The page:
Japan Geoscience Union Meeting 2016

Presentation information


Symbol B (Biogeosciences) » B-PT Paleontology

[B-PT06] Phanerozoic biodiversity change: Extinction and diversification

Thu. May 26, 2016 10:45 AM - 12:15 PM 301A (3F)

Convener:*Yukio Isozaki(Department of Earth Science and Astronomy, Multi-disciplinary Sciences - General Systems Studies, Graduate School of Arts and Sciences, The University of Tokyo), Yusuke Sawaki(Tokyo Institute of Technology), Chair:Yusuke Sawaki(Tokyo Institute of Technology)

11:00 AM - 11:15 AM

[BPT06-02] A study of sulfur and carbon isotopes for understanding environmental changes in the Ordovician-Silurian extinction event

*Teruyuki Maruoka1, Sachiko Agematsu1, Katsuo Sashida1, Mat Niza2 (1.Faculty of Life and Environmental Sciences, University of Tsukuba, 2.Geological Survey of Malaysia)

Keywords:Ordovician-Silurian boundary, Carbon stable isotopes, Sulfur stable isotopes, Mass spectrometry

The end-Ordovician mass extinction was the first of the “Big Five” mass extinctions in the Phanerozoic and the first that affected animal-based communities. This event was likely related to the glaciation of Gondwana; however, the exact mechanisms that led to widespread death are still unclear. The elevated extinction rates were accompanied by a positive carbon isotope excursion. Therefore, not only climatic cooling or a major sea level drop can be related to this mass extinction, both of which are directly connected to glaciation, but also a major perturbation of the global carbon cycle may have been involved. However, it is very difficult to draw conclusions about what actually happened in the oceans only from carbon isotope data. Therefore, a multi isotope approach should be applied in order to understand paleoenvironmental change in oceans around the end-Ordovician mass extinction event.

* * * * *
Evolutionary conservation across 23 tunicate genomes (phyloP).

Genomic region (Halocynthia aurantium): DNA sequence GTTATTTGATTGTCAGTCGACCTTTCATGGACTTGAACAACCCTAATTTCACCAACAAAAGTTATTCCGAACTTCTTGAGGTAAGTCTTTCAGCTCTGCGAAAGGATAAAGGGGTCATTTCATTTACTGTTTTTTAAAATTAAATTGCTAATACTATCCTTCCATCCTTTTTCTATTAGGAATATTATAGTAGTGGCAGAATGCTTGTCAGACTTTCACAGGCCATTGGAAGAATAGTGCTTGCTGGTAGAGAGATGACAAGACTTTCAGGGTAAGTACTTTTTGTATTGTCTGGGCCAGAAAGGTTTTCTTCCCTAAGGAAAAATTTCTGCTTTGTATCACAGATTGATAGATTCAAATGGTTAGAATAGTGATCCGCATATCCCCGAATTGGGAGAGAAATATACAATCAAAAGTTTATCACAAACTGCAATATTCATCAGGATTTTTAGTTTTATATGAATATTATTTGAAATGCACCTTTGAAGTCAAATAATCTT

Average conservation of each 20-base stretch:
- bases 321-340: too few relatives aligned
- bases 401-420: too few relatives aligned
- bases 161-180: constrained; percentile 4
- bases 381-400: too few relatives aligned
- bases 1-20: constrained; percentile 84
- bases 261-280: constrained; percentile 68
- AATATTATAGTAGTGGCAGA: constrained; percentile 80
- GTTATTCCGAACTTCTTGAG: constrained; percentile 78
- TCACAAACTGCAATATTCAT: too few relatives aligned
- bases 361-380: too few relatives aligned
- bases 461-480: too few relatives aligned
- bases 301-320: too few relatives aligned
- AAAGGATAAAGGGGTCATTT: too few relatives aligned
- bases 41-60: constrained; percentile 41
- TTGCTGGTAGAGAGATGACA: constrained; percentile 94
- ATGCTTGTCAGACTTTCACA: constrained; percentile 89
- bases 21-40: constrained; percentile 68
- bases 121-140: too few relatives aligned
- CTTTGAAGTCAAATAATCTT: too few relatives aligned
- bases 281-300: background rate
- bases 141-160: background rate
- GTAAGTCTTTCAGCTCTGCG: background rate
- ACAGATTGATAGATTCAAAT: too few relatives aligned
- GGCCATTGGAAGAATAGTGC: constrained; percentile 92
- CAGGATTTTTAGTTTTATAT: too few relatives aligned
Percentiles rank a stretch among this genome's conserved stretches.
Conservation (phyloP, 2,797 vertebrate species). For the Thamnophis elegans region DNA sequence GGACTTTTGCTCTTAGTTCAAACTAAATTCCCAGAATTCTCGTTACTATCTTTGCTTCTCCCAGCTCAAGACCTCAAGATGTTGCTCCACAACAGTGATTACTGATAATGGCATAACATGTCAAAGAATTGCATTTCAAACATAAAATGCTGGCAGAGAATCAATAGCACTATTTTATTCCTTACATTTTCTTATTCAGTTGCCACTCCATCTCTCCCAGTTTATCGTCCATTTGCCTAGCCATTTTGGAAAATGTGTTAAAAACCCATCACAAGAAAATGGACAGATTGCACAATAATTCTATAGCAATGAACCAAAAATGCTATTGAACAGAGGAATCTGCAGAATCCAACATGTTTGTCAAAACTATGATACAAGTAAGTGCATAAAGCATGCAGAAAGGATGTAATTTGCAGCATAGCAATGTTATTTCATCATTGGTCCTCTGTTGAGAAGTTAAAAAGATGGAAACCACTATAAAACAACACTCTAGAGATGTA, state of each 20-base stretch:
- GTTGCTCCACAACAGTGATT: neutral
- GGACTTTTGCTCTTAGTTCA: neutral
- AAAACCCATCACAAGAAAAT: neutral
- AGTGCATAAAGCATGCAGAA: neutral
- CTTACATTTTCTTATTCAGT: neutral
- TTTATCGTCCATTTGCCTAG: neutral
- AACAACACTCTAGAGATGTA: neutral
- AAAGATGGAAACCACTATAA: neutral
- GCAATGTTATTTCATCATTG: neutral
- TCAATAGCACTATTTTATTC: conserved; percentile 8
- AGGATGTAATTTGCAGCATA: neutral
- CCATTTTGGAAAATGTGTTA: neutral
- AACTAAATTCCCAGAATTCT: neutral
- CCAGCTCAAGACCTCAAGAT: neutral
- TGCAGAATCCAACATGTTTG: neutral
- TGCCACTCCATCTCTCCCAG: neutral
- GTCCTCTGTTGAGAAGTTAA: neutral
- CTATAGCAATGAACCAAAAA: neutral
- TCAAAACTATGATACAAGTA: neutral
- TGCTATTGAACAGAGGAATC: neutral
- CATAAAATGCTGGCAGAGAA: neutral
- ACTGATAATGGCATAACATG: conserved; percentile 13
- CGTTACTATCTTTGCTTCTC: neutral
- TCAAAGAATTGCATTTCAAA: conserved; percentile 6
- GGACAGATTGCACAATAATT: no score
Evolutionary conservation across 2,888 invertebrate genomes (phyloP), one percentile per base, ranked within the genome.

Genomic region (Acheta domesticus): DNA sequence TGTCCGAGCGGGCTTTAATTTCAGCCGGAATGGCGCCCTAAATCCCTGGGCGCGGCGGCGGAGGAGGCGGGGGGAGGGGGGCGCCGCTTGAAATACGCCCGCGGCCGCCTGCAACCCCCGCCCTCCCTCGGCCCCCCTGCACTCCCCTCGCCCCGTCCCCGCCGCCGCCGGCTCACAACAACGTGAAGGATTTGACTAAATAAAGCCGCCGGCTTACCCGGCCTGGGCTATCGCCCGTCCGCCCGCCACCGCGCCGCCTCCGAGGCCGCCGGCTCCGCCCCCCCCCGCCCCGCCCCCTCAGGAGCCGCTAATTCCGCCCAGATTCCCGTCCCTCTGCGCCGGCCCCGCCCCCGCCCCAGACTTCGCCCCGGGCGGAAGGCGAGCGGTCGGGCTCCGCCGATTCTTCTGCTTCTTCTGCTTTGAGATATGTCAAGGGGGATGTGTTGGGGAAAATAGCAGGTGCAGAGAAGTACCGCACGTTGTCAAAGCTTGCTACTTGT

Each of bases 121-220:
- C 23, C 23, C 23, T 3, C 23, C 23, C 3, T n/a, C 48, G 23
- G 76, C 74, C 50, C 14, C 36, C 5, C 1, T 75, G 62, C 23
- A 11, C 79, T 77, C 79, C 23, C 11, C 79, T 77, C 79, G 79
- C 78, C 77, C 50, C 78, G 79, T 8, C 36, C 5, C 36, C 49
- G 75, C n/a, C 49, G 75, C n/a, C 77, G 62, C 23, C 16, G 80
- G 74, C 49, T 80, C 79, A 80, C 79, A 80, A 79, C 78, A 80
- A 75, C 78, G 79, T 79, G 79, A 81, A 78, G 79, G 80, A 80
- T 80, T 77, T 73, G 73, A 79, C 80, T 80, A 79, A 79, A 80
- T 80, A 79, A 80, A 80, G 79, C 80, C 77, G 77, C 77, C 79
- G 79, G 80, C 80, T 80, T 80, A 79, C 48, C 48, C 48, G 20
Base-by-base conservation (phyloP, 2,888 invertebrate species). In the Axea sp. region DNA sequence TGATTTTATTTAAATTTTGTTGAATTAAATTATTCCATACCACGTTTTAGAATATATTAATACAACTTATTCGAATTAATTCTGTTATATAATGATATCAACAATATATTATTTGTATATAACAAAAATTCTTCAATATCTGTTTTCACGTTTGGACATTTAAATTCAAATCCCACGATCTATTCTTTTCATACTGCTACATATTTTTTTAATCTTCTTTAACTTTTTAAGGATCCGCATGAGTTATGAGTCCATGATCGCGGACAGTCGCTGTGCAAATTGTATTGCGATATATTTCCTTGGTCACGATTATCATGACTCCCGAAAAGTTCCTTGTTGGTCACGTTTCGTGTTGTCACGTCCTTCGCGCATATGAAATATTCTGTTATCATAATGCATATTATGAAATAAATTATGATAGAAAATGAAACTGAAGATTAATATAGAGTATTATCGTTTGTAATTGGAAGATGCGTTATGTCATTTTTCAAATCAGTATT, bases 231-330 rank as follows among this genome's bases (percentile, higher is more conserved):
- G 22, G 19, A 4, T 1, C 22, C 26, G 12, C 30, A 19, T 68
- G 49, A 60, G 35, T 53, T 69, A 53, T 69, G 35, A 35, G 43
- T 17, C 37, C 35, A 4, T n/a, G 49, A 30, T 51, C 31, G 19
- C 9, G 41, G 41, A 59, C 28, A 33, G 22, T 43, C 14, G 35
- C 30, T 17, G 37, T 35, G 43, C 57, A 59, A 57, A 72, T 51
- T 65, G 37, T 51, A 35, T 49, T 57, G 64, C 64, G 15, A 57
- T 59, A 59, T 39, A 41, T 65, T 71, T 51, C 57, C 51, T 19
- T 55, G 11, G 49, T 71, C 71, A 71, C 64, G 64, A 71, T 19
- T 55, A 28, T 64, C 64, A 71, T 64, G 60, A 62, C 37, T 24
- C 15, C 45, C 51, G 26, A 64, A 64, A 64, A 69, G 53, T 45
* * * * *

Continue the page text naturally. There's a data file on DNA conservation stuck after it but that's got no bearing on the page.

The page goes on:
In this study, isotope ratios and concentrations of carbon and sulfur were analyzed for Upper Ordovician to Lower Silurian shale at the Langkawi Islands in Malaysia. The results revealed that the carbon/sulfur ratio (wt%/wt%) varied periodically from less than 1 to ~30. Such periodical variation was interrupted by the position of the positive carbon isotope excursion. Such excursion was accompanied by C/S ratios of less than 0.1, lower than the minimum values during the periodical variation. This means that the depositions of organic carbon and pyritic sulfur occurred in highly anoxic oceans that might have contained hydrogen sulfide in the water column. At the onset of the end-Ordovician mass extinction, which can be characterized by the carbon isotope excursion, highly anoxic waters containing hydrogen sulfide likely expanded to shallow oceans where sand deposition occurred.